2023 Knowledge Brokers

Samantha Foster

Samantha Foster is a managing director at Russell Investments with responsibility for nonprofit solutions. She leads the firm’s efforts in developing and delivering strategic advice and investment management solutions for nonprofit organizations.

Foster works with boards, committees and staff to develop customized investment strategies and help solve unique problems for each client. This work includes direction on investment strategy and implementation, risk management, asset allocation, operations and culture.

She spent 10 years managing total endowment asset allocation and risk for the University of Southern California, as well as making endowment investments and all non-endowment investments (pension plan, charitable trust and working capital). At Pacific Alternative Asset Management Company, she chaired the Risk Management Committee and advised clients on hedge fund investments.

Prior to business school, she was a quantitative research analyst for the international equity mutual fund at Bailard Inc. and holds a certificate in quantitative finance. Foster is an active committee member for the Standards Board for Alternative Investments and Women in Institutional Investing Network organizations. She earned a B.S. from the California Institute of Technology and an MBA from the Stanford Graduate School of Business.

CIO: What do you think will be the biggest innovation in your industry in the next 10 years?

Foster: There is always innovation happening within investing. The next 10 years will bring a very deep level of customization to every institutional asset owner. Investors’ expectations are changing, and better technology enables a richer dataset to be aligned to each unique investor.

In the next decade, a small family office will be able to buy a single share of a venture capital fund; a foundation will have a private pacing model that takes into account a known 20% distribution in three years’ time; and a university will be able to measure Scope 3 emissions metrics and tailor investments in futures and offsets to hedge those emissions across the endowment and operating business.

There will be changes needed to data, systems, primary and secondary markets and ownership tranches. While every size of asset owner will reap these benefits of customization in the next 10 years, it is already happening now for some asset owners that have the means, internal talent and best service providers.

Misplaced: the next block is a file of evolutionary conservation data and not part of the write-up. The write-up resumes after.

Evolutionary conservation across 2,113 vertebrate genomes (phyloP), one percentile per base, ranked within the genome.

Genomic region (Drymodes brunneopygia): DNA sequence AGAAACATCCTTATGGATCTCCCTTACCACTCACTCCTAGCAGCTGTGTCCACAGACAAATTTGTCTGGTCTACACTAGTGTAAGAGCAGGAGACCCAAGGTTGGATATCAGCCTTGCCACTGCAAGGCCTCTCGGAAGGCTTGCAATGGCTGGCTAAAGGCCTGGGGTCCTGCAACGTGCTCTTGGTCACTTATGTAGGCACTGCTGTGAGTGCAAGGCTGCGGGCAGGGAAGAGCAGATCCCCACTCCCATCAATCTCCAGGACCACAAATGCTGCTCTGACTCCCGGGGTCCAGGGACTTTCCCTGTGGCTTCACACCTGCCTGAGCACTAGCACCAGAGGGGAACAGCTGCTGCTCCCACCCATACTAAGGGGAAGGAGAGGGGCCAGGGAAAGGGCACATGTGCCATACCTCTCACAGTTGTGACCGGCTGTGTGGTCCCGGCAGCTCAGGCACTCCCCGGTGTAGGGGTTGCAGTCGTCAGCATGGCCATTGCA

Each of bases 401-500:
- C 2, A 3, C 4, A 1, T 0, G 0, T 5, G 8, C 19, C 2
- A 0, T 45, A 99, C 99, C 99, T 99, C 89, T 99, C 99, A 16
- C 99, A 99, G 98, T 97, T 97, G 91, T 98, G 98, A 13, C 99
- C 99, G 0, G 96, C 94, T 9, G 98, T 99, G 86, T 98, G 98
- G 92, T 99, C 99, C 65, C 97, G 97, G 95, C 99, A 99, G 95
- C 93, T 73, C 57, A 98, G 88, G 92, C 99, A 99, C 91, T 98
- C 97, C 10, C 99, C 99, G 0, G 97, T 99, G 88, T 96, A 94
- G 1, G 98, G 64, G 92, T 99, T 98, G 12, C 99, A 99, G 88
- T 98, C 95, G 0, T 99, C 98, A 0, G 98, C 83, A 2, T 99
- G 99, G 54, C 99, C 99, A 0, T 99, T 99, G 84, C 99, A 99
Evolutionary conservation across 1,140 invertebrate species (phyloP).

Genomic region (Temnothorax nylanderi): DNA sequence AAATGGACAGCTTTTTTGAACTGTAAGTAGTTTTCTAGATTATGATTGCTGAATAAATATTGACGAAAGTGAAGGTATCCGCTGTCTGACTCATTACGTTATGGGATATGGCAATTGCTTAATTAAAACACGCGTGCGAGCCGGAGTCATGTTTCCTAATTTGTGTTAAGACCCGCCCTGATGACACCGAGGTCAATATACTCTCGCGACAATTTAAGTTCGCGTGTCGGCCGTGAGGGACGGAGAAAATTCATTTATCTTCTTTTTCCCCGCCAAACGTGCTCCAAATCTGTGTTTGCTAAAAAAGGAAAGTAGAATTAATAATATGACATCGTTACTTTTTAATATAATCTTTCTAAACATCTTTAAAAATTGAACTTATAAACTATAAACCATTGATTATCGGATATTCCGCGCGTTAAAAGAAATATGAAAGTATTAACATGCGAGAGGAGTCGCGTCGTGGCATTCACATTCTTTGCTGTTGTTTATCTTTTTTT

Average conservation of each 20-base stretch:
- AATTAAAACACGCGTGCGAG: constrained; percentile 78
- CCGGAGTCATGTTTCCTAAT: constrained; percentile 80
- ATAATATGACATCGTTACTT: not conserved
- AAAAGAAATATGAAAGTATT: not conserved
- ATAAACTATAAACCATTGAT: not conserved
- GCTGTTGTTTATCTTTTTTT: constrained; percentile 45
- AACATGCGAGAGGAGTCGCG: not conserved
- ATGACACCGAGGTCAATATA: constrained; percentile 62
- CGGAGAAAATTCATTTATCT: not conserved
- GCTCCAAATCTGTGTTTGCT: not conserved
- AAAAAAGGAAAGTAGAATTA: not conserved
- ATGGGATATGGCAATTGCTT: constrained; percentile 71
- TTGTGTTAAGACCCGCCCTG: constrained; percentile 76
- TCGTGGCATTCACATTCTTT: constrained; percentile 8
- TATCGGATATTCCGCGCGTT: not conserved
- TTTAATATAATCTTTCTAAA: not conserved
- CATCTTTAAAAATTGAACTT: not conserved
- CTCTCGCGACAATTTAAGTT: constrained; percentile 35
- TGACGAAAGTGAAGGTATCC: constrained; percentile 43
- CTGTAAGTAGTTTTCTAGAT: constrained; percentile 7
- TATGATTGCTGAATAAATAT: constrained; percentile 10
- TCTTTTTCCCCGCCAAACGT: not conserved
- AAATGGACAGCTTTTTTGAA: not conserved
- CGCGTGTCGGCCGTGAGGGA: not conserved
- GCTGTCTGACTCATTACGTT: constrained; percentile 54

CIO: What macro themes will drive the most volatility for institutional investors over the next 10 years?

Foster: The last few decades have been extremely peaceful due to international cooperation and economic growth. This tide seems to be turning.

Within countries, we see the politicization of corporations and aid organizations. Across international borders, we see governments restricting capital flows, both into and out of countries. Higher overall uncertainty leads corporations to have wider bands around capital allocation and forecasts, which in turn leads to higher uncertainty in equities, which are central to institutional investors.

The low volatility of the past will be disrupted as new alliances form, again, both within and between countries.

All of this undoubtedly will lead to higher implied and realized volatility, as well as shocked, point-in-time volatility. We’re all just going to have to get better at dealing with unknown risks!

CIO: What (actionable thing) have you learned over the course of your career that has proven itself this year?

Foster: “Optimize, judgement and patience”
Optimize: have a plan and aim toward the optimized end state.
Judgement: use judgement, because rarely does the plan go as planned.
Patience: have patience, because sometimes arriving at the optimal solution can take longer than planned.

Something as simple as rebalancing fits into this framework, and it applies across GPs and LPs. From the LPs’ perspective, year-to-date, the S&P 500 is walloping just about every other asset class. For most, this has become an overweight to the model policy portfolio (i.e., the optimal solution). In order to get back towards optimal, you take the unrealized gains and make them realized (use judgment to determine how much and what to sell). Then plow the proceeds into new investments (and have patience).

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